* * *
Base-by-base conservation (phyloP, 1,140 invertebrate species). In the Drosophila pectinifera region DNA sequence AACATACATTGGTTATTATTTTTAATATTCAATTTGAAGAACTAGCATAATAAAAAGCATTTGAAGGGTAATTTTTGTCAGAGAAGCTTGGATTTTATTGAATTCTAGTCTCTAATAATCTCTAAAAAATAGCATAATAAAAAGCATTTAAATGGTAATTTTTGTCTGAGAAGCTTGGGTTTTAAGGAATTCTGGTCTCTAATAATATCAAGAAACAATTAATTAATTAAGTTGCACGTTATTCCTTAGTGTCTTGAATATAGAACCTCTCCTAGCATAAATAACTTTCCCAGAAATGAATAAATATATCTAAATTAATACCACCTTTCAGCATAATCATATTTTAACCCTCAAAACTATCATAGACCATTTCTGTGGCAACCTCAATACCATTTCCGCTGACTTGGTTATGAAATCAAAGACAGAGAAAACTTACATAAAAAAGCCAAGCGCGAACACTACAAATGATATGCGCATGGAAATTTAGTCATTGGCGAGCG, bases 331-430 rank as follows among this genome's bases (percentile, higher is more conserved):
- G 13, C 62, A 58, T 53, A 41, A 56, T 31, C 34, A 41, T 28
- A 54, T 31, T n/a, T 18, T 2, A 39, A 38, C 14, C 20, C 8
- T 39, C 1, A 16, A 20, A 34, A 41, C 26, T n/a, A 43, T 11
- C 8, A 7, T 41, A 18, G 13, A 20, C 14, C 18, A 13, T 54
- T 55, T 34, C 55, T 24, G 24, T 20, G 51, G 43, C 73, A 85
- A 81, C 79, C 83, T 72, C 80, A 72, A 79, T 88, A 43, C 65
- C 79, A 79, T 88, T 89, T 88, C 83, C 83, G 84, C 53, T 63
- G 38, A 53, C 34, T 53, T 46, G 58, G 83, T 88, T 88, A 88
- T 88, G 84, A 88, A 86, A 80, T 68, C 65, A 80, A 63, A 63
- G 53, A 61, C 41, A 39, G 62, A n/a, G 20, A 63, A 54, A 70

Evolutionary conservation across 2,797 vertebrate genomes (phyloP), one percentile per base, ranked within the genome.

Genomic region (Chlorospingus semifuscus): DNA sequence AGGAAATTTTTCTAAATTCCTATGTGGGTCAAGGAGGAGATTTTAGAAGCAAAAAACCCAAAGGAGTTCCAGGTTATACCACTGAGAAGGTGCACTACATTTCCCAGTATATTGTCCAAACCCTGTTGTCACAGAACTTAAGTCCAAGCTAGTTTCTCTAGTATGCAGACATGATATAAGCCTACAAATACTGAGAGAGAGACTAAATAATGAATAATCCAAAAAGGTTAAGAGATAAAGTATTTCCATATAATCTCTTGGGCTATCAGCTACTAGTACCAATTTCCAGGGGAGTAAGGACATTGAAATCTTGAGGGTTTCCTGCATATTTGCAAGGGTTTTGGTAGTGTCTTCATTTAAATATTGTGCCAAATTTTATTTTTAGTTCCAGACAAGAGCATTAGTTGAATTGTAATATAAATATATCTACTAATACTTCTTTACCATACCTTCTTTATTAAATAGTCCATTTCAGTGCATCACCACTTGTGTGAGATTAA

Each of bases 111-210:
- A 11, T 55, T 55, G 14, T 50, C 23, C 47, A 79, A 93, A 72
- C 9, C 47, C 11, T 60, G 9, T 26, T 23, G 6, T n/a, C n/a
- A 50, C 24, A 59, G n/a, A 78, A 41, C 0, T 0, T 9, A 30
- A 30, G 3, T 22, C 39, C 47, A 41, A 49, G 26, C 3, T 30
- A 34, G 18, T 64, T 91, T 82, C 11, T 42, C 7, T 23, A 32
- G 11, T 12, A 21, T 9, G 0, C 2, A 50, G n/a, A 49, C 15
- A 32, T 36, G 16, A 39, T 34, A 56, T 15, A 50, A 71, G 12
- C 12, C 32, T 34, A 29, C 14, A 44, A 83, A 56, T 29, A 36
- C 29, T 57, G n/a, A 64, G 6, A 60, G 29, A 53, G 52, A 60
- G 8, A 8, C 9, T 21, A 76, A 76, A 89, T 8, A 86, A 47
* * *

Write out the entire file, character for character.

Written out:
Base-by-base conservation (phyloP, 1,140 invertebrate species). In the Drosophila pectinifera region DNA sequence AACATACATTGGTTATTATTTTTAATATTCAATTTGAAGAACTAGCATAATAAAAAGCATTTGAAGGGTAATTTTTGTCAGAGAAGCTTGGATTTTATTGAATTCTAGTCTCTAATAATCTCTAAAAAATAGCATAATAAAAAGCATTTAAATGGTAATTTTTGTCTGAGAAGCTTGGGTTTTAAGGAATTCTGGTCTCTAATAATATCAAGAAACAATTAATTAATTAAGTTGCACGTTATTCCTTAGTGTCTTGAATATAGAACCTCTCCTAGCATAAATAACTTTCCCAGAAATGAATAAATATATCTAAATTAATACCACCTTTCAGCATAATCATATTTTAACCCTCAAAACTATCATAGACCATTTCTGTGGCAACCTCAATACCATTTCCGCTGACTTGGTTATGAAATCAAAGACAGAGAAAACTTACATAAAAAAGCCAAGCGCGAACACTACAAATGATATGCGCATGGAAATTTAGTCATTGGCGAGCG, bases 331-430 rank as follows among this genome's bases (percentile, higher is more conserved):
- G 13, C 62, A 58, T 53, A 41, A 56, T 31, C 34, A 41, T 28
- A 54, T 31, T n/a, T 18, T 2, A 39, A 38, C 14, C 20, C 8
- T 39, C 1, A 16, A 20, A 34, A 41, C 26, T n/a, A 43, T 11
- C 8, A 7, T 41, A 18, G 13, A 20, C 14, C 18, A 13, T 54
- T 55, T 34, C 55, T 24, G 24, T 20, G 51, G 43, C 73, A 85
- A 81, C 79, C 83, T 72, C 80, A 72, A 79, T 88, A 43, C 65
- C 79, A 79, T 88, T 89, T 88, C 83, C 83, G 84, C 53, T 63
- G 38, A 53, C 34, T 53, T 46, G 58, G 83, T 88, T 88, A 88
- T 88, G 84, A 88, A 86, A 80, T 68, C 65, A 80, A 63, A 63
- G 53, A 61, C 41, A 39, G 62, A n/a, G 20, A 63, A 54, A 70

Evolutionary conservation across 2,797 vertebrate genomes (phyloP), one percentile per base, ranked within the genome.

Genomic region (Chlorospingus semifuscus): DNA sequence AGGAAATTTTTCTAAATTCCTATGTGGGTCAAGGAGGAGATTTTAGAAGCAAAAAACCCAAAGGAGTTCCAGGTTATACCACTGAGAAGGTGCACTACATTTCCCAGTATATTGTCCAAACCCTGTTGTCACAGAACTTAAGTCCAAGCTAGTTTCTCTAGTATGCAGACATGATATAAGCCTACAAATACTGAGAGAGAGACTAAATAATGAATAATCCAAAAAGGTTAAGAGATAAAGTATTTCCATATAATCTCTTGGGCTATCAGCTACTAGTACCAATTTCCAGGGGAGTAAGGACATTGAAATCTTGAGGGTTTCCTGCATATTTGCAAGGGTTTTGGTAGTGTCTTCATTTAAATATTGTGCCAAATTTTATTTTTAGTTCCAGACAAGAGCATTAGTTGAATTGTAATATAAATATATCTACTAATACTTCTTTACCATACCTTCTTTATTAAATAGTCCATTTCAGTGCATCACCACTTGTGTGAGATTAA

Each of bases 111-210:
- A 11, T 55, T 55, G 14, T 50, C 23, C 47, A 79, A 93, A 72
- C 9, C 47, C 11, T 60, G 9, T 26, T 23, G 6, T n/a, C n/a
- A 50, C 24, A 59, G n/a, A 78, A 41, C 0, T 0, T 9, A 30
- A 30, G 3, T 22, C 39, C 47, A 41, A 49, G 26, C 3, T 30
- A 34, G 18, T 64, T 91, T 82, C 11, T 42, C 7, T 23, A 32
- G 11, T 12, A 21, T 9, G 0, C 2, A 50, G n/a, A 49, C 15
- A 32, T 36, G 16, A 39, T 34, A 56, T 15, A 50, A 71, G 12
- C 12, C 32, T 34, A 29, C 14, A 44, A 83, A 56, T 29, A 36
- C 29, T 57, G n/a, A 64, G 6, A 60, G 29, A 53, G 52, A 60
- G 8, A 8, C 9, T 21, A 76, A 76, A 89, T 8, A 86, A 47